The Journal The Authority on Global Business in Japan

I’m a techie. I always have been. It pro­bably started when I got that Atari 2600 video game system at age seven. If not, my fate was certainly sealed when I was 10. That’s when I received a Commodore 64 home computer from my grandparents.

I put that computer on my desk in 1982, the year it was released, and I’ve been an early adopter of the PDA, ebooks, the iPod, digital music, and many other technologies that we now take for granted. When I look at my workflow today—and consider the amazing things I can do with the tools scattered around my desk—it can be hard to believe that there was a time when the tech was more a novelty and my days were spent mostly in an analog world.

NOW AND THEN
Recently, I’ve been experiencing nostalgia for that past life when planning my schedule meant writing on paper, reading meant turning the pages of a book, and listening to music meant popping a CD or a cassette—or, yes, even an 8-track tape—into a player.

I don’t know why nostalgia has struck, why I have this urge to shun the digital and return to the analog. But it’s been on my mind a lot. So, my ears perked up as I listened to the final spotlight interview of Bloomberg’s The Year Ahead summit on December 5. James Kuffner, CEO of Toyota Research Institute-Advanced Development, was talking about the future of self-driving vehicles and the technology that will be added to Toyota cars in 2020.

As he made mention of how much tech­nology has changed over the past couple of decades, my mind wandered back. I remember walking to work at Tokyo American Club in 2000 with my eyes glued to a paperback novel, not a smartphone. I remember making phone calls to ask quick questions. There was no texting, no Line.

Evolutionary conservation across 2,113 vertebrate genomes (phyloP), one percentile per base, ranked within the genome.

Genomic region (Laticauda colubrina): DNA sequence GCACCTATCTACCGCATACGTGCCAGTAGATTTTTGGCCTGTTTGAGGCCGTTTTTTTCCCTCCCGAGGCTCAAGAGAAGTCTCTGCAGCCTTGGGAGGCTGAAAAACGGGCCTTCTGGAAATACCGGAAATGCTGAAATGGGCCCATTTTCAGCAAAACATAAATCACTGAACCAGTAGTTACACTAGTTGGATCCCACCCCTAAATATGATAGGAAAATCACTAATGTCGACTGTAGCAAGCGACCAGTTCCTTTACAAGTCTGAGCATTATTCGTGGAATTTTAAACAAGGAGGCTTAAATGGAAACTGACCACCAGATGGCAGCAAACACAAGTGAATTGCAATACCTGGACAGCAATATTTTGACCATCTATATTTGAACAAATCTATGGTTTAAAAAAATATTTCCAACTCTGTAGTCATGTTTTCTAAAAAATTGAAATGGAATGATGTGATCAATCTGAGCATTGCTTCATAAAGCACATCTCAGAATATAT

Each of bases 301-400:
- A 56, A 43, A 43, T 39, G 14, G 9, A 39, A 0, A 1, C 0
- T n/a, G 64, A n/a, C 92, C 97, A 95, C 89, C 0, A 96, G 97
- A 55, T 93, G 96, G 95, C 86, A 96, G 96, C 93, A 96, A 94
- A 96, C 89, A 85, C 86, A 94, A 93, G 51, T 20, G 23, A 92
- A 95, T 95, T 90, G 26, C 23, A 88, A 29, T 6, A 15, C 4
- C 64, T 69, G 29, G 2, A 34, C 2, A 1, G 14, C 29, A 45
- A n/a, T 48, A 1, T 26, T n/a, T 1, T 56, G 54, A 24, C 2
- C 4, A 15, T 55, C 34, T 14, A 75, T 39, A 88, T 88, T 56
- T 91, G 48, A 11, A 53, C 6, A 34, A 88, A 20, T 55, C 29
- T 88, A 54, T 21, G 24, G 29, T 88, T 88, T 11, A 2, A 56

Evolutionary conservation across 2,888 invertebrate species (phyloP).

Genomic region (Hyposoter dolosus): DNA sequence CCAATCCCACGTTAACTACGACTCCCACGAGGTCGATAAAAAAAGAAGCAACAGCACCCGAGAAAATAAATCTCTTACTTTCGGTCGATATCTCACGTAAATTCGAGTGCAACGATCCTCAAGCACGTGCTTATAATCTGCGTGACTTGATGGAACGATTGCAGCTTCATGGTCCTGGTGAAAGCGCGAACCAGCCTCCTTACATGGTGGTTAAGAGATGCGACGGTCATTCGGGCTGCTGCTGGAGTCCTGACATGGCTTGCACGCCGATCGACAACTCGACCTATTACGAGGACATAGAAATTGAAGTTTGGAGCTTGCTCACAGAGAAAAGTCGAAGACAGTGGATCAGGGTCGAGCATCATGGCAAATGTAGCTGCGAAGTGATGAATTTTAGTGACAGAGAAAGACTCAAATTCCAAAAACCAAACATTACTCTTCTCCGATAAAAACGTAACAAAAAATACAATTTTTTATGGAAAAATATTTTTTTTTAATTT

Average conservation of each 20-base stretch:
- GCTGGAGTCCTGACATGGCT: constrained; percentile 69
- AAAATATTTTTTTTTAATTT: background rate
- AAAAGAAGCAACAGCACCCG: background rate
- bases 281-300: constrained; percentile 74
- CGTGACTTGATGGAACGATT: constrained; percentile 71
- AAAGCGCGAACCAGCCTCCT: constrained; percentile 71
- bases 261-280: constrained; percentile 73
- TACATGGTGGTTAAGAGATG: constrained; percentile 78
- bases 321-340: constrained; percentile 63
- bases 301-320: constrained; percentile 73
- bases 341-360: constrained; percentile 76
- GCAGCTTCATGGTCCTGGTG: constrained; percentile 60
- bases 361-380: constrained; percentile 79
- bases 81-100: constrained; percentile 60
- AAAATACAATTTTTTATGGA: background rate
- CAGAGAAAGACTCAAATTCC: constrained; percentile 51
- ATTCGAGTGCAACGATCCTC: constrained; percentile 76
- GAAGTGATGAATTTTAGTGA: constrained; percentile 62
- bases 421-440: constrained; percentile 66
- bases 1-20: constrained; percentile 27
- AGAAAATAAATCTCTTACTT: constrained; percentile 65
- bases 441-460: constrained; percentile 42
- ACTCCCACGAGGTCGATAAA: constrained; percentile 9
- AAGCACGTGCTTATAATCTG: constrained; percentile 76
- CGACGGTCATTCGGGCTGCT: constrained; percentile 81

GOOD OR BAD
And then I asked myself if today’s technology really makes life easier. Are there truly things we can do now that we could not do before? Or do we just do things differently now? Is technology responsible for the incredible levels of stress that we feel? Is the expectation that workers are always available a good thing for business and productivity? Do we need self-driving cars?

I think these are all good questions, and I don’t have straightforward answers. I’m not going to stop being a techie, and I wish I could see the world a hundred years from now and how the technologies we have today—and the incredible ones we are yet to invent—make society a better place. That is, in part, the focus of the Bloomberg session that I cover starting on page 20.

I don’t want to give up the convenience of having, almost literally, everything in my pocket. But, as I get older, I feel more and more than I’ve lost some important, tactile relationship with the world around me. Technology can certainly make life easier and can solve many of our problems, but it comes at a price. I wonder if and when we’ll find an equilibrium.

Christopher Bryan Jones is Editor-in-Chief of The ACCJ Journal. Originally from Birmingham, Alabama, he has lived in Japan since 1997.